Texts with Aaron: A murder mystery quintuple entendre

We’ve known for a while now that Odin Lloyd was worried enough about who picked him up the night he died that he texted his sister “U saw who I’m with . . . Nfl . . . just so u know.” But what tipped him off that he was in danger?

One theory says that he had information about Hernandez’s involvement in an unsolved double murder — and therefore, good reason to worry about the kind of person he was climbing into a car with. But maybe there was something else. Let’s take a look the recently-published text exchange between Hernandez and Lloyd the night of the incident to see if we can find some clues:

According to an affidavit submitted by trooper Eric J. Benson in support of the issuance of a search warrant, Hernandez sent Lloyd the following text at 9:05 p.m.:  “I’m coming to grab u tonight gon b around 1 need dat and we could step for a little again.”

Roughly 30 minutes later, after Lloyd didn’t respond, Hernandez sent another message:  “Waddup.”

Said Lloyd:  “Aite, where.”

Hernandez:  “idk it don’t matter but imma hit u when I’m dat way like Las time if my phone dies imma hit u when i charge it which will be in a lil.”

Said Lloyd, who apparently was curious about Hernandez’s plans:  “Ait idk anything goin on.”

Hernandez responded, saying “I’ll figure it out ill hit u on my way.”

This is a slightly-longer account of the exchange as it was reported in the New York Times. But this fleshed-out version contains one recurring motif to which I would like to draw your attention: “imma hit u”, “imma hit u”, “ill hit u”. As it turns out, Hit has more than one meaning. Let’s consider which of them might plausibly apply to the Hernandez case:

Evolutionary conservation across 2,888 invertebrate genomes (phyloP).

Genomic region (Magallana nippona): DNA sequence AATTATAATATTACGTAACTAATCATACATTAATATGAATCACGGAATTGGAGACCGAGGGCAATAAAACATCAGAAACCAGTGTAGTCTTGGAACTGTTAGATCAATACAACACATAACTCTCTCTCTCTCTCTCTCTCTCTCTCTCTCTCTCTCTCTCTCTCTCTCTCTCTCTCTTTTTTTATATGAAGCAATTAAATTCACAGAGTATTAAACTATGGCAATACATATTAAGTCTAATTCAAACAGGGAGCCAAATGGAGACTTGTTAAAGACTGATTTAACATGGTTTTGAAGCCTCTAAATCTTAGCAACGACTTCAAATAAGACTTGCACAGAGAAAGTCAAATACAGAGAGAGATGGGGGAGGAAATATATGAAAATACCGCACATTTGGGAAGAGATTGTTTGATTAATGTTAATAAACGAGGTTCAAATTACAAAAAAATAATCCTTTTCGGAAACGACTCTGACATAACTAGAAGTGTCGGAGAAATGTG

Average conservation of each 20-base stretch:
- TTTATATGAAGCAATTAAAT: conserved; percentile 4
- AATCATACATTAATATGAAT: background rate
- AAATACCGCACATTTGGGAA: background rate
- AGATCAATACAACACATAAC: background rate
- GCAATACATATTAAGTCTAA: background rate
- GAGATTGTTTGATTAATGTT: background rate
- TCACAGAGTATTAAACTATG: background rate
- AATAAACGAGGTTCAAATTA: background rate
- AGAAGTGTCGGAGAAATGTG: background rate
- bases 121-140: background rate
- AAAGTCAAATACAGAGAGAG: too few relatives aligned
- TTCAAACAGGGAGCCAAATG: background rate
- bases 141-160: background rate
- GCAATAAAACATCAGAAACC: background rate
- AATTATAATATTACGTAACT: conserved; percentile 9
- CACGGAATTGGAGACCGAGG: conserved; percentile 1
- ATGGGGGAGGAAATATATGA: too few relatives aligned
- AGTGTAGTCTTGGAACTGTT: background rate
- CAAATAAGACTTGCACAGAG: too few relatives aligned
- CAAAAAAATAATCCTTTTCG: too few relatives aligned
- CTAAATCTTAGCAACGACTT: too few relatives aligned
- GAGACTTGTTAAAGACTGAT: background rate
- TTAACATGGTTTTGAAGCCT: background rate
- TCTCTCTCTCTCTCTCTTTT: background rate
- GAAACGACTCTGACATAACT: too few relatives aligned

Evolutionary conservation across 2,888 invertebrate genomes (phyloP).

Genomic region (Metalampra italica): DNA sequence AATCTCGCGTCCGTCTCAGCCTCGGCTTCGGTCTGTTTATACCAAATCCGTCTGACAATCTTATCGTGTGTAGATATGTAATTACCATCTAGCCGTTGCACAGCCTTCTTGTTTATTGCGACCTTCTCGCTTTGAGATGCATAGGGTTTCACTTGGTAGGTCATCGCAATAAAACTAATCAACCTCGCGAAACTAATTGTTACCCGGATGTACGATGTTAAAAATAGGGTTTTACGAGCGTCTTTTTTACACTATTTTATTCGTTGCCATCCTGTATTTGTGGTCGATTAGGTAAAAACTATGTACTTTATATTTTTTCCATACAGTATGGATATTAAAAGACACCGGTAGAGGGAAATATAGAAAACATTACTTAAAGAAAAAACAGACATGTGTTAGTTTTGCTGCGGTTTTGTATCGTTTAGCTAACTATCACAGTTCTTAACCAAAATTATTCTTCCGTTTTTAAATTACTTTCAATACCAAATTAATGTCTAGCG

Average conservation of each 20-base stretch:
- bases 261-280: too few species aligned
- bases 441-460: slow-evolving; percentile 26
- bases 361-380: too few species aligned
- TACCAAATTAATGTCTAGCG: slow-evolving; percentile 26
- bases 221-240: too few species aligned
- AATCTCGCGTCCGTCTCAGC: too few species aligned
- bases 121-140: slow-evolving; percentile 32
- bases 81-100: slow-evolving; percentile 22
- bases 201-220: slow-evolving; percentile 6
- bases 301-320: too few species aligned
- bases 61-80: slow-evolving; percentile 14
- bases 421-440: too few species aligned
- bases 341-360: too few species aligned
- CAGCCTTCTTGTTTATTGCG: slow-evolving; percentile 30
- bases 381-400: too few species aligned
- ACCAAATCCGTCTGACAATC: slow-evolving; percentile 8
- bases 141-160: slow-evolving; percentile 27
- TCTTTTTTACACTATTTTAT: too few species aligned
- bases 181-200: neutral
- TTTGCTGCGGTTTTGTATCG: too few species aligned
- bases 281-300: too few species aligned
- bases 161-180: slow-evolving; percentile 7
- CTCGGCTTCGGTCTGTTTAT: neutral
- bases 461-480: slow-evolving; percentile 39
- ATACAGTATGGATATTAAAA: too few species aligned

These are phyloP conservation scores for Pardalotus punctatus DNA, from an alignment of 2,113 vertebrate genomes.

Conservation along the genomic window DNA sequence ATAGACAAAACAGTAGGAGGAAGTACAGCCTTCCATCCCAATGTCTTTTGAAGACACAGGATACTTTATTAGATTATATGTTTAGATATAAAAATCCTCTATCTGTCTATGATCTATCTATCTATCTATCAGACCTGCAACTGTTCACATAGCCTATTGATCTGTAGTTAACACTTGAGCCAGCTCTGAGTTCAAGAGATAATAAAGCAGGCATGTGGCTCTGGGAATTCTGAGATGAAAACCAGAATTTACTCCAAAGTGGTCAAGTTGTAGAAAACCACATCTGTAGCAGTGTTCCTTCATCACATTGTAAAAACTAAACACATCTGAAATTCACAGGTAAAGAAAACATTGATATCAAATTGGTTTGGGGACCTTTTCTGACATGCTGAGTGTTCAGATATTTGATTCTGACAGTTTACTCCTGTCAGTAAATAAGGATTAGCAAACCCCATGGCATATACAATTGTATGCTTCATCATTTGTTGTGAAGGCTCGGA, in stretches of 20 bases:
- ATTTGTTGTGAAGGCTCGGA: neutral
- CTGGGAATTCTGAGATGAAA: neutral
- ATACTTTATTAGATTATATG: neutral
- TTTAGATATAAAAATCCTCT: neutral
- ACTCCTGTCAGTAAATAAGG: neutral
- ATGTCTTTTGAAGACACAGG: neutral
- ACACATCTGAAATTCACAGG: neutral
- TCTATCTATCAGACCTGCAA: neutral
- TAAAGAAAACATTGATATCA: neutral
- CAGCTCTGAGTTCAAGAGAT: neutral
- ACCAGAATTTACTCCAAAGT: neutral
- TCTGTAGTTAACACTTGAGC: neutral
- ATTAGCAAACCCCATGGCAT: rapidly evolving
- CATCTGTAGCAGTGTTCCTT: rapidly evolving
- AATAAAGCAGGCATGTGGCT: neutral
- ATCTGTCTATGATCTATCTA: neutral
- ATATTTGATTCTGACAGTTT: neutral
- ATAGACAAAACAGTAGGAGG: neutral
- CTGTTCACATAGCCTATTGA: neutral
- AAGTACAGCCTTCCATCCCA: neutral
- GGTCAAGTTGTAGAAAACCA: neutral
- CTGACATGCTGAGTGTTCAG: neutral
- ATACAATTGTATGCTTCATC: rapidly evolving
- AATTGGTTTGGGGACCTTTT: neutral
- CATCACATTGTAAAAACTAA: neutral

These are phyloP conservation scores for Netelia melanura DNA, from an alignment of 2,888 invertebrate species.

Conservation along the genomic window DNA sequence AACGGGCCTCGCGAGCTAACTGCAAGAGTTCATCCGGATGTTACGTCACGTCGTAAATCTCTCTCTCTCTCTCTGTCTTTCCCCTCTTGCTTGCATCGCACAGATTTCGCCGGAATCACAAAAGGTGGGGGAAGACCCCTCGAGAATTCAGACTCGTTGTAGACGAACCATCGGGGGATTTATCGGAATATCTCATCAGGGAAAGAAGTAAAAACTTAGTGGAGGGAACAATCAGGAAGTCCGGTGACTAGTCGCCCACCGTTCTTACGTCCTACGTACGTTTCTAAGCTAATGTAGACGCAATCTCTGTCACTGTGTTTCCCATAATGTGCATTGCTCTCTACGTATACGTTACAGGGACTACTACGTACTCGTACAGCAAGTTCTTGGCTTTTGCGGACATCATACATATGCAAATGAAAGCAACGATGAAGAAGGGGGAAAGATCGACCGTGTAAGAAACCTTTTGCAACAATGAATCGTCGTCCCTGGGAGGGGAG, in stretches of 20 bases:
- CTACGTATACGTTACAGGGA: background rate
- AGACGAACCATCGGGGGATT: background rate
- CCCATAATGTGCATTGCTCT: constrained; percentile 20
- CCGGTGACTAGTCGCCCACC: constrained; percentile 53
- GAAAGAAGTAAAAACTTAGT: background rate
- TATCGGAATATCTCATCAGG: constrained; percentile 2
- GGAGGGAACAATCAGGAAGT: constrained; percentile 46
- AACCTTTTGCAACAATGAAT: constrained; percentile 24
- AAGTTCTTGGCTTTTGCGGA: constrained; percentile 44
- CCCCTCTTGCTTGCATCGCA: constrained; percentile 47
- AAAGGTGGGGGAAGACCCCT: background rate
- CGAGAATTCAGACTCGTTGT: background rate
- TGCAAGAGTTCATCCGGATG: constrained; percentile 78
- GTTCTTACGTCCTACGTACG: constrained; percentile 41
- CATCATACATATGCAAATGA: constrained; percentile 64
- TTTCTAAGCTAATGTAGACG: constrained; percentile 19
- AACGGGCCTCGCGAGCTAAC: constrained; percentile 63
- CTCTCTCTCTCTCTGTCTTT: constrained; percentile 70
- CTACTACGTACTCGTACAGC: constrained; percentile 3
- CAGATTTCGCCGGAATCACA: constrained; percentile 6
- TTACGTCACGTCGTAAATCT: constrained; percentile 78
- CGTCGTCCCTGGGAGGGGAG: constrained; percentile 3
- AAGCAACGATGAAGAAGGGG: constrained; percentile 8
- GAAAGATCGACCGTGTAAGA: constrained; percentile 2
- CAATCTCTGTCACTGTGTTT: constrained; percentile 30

1) verb, Communicate (e.g. call, text). As in, “I hope you get this man, hit me back just to chat, truly yours, your biggest fan, this is Stan.” Interestingly, though this is the most obvious meaning in context, I couldn’t find it in any dictionary — so I think it can safely be eliminated from contention.

2) verb, Murder (usually for hire). Soon after Hernandez was arrested, TMZ re-published a four month-old conversation in which one of its reporters (is that the right word?) asked Hernandez how much a bounty — a “hit” — on his head would be worth. TMZ quipped:

Now, of course, the term “hit” has taken on a totally different meaning … as the 23-year-old faces murder charges in the slaying of 27-year-old Odin Lloyd.

In this case, Hernandez’s text can simply be read as a barely-veiled threat — a pretty damning piece of evidence. But if so, Lloyd probably had a good idea of what was coming, and wouldn’t have calmly gotten into the car. Strike two, too.

3) verb, To smoke, especially weed. noun, The inhalation of marijuana. According to the warrant released last night:

Police found a dish and scale used for weighing drugs in Hernandez’s home and his fiancée Shayanna Jenkins told authorities that Lloyd was a pot dealer, according to the documents.

So maybe Lloyd was just planning on engaging in a simple business transaction. This theory has been floated, but Hernandez reportedly never failed a drug test in the NFL, and wrote the Patriots a pre-draft letter promising that, if they drafted him, he wouldn’t do drugs. Aaron Hernandez wouldn’t lie, would he? The letter reads, “In closing, I ask you to trust me when I say you have absolutely nothing to worry about when it comes to me and the use of recreational drugs” — he probably should have ended the sentence before the word “and”, but still, I think we can safely rule out drugs.

4) verb, The opposite of “stand” in blackjack. Judging by the tattoo on Hernandez’s chest (visible above), he was something of a gambler. Perhaps he’s not a murderer at all — he just picked up Lloyd for a rousing game of Russian roulette.

5) verb, To have sex with. This brings us back to my favorite theory — that this is all just a Romeo and Juliet story gone horribly wrong:

I’m going to try to end every post about Aaron Hernandez by referencing this random google search that happened to come my way.


Leave a Reply

Fill in your details below or click an icon to log in:

WordPress.com Logo

You are commenting using your WordPress.com account. Log Out /  Change )

Google+ photo

You are commenting using your Google+ account. Log Out /  Change )

Twitter picture

You are commenting using your Twitter account. Log Out /  Change )

Facebook photo

You are commenting using your Facebook account. Log Out /  Change )


Connecting to %s